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1 hour ago, RainbowMoon said:

he extent to which he was a puppet king, however, remains unclear. Like I said, his success and 150 year reign may in fact have been the work of the Agarthans.

Historically, it's... very difficult to make a puppet ruler stay a puppet for long, unless you have an extremely strong hold on him or her. Consider all the Nemesis had going for him. He had the Sword of the Creator. He had the loyalty of many people: an army, a nation, the Elites. If the Agarthans had tried to coerce him to do things he didn't want, I do not think they would have been successful for long... any threats they might try to hold over him (e.g. to his family, if any) would be temporary, and he would have had decades to use the many resources at his disposal to cut his strings and become a King in truth.

Cornelia and Arundel were literally replaced; the Agarthans had no such option with Nemesis, because he bore the Crest of Flames. Once he had established his leadership and obtained the relics used by himself and his allies, the Agarthans would have needed Nemesis more than he needed them, for their goal of winning the war against Seiros. It's very difficult to control someone under those circumstances. We see the same thing with the Agarthans and Edelgard, and we know how that story ends.

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6 hours ago, Dark Holy Elf said:

Historically, it's... very difficult to make a puppet ruler stay a puppet for long, unless you have an extremely strong hold on him or her. Consider all the Nemesis had going for him. He had the Sword of the Creator. He had the loyalty of many people: an army, a nation, the Elites. If the Agarthans had tried to coerce him to do things he didn't want, I do not think they would have been successful for long... any threats they might try to hold over him (e.g. to his family, if any) would be temporary, and he would have had decades to use the many resources at his disposal to cut his strings and become a King in truth.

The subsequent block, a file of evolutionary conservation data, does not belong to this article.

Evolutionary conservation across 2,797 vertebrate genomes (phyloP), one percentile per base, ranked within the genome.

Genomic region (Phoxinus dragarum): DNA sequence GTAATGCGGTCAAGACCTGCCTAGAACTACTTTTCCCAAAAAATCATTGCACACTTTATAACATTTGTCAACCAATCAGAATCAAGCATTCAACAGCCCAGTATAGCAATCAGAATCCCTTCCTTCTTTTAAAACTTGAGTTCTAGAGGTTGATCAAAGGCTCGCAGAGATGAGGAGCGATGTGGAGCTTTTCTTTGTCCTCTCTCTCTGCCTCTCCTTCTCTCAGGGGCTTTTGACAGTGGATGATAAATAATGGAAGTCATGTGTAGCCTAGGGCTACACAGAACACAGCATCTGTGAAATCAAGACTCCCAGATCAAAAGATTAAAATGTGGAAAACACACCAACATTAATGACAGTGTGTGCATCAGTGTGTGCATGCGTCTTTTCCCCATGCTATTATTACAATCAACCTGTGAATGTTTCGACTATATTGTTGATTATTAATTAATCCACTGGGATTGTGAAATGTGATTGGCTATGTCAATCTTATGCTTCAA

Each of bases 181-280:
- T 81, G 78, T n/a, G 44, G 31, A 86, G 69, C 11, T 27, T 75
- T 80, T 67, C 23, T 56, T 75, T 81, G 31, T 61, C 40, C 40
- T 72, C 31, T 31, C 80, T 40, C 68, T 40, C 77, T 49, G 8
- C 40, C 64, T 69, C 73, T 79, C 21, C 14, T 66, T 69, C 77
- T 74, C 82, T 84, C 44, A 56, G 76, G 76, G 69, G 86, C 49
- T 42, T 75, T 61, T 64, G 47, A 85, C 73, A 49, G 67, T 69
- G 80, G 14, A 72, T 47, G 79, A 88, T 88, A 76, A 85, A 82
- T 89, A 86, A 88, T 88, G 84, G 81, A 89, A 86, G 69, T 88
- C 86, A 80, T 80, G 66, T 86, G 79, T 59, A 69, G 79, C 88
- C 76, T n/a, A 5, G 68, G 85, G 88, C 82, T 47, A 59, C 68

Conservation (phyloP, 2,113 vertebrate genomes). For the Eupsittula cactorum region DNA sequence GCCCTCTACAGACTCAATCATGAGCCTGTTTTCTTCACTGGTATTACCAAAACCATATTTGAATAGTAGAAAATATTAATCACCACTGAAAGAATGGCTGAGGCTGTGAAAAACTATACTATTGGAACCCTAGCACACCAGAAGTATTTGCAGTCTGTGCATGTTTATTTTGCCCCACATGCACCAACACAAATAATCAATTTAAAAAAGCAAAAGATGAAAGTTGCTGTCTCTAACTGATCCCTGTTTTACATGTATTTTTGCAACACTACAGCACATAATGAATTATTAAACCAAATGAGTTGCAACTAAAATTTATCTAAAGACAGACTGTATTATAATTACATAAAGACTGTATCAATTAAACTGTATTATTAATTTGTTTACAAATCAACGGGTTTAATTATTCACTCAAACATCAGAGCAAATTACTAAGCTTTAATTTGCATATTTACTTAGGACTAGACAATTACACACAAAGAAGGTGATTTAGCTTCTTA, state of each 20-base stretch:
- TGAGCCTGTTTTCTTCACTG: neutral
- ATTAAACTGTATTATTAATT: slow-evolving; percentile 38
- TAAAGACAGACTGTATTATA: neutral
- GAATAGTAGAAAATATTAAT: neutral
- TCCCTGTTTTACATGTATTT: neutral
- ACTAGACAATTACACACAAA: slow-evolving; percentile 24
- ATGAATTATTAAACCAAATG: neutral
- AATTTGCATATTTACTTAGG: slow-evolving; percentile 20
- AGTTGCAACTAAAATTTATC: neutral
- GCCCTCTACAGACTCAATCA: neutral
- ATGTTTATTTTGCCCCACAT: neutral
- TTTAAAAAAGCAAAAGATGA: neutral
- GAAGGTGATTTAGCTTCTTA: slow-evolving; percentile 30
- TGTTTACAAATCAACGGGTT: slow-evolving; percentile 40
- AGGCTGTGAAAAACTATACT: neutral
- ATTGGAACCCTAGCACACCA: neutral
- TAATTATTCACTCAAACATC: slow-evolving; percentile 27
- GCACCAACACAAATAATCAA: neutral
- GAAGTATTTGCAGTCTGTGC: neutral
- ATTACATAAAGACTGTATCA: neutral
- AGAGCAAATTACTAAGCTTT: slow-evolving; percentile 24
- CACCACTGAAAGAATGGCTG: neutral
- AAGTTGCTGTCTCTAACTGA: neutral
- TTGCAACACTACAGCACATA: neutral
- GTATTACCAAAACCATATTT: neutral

Given what we know the Agarthans are capable of, I'd guess that whatever hold they may have had on Nemesis was pretty damn strong. Threats (to family and such like you mentioned) and other direct forms of leveraging aren't how the Agarthans play ball. We see a couple exceptions to this, of course, like their attempts to keep Edelgard on a leash (and like you said, we all know how that goes down). But their entire schtick for the most part is remaining invisible, working in the shadows to infiltrate governments and turn the political tide in such ways that nobody ever realizes they're being manipulated until the damage is already done. There's all the possibility that Nemesis's entire regime was riddled with Agarthan imposters; replacing all his most trusted advisors, generals, vassals, servants and God knows who else to secretly influence his every tactical, political and economic decision; and he didn't even know it. The place could've been the Agarthan Empire in all but name, while Nemesis sat on his throne sipping blood out of a skull and not suspecting a thing. That's how the Agarthans are able to sieze power so effectively. Shapeshifting is terrifying when placed in the wrong hands.

6 hours ago, Dark Holy Elf said:

Cornelia and Arundel were literally replaced; the Agarthans had no such option with Nemesis, because he bore the Crest of Flames. Once he had established his leadership and obtained the relics used by himself and his allies, the Agarthans would have needed Nemesis more than he needed them, for their goal of winning the war against Seiros. It's very difficult to control someone under those circumstances.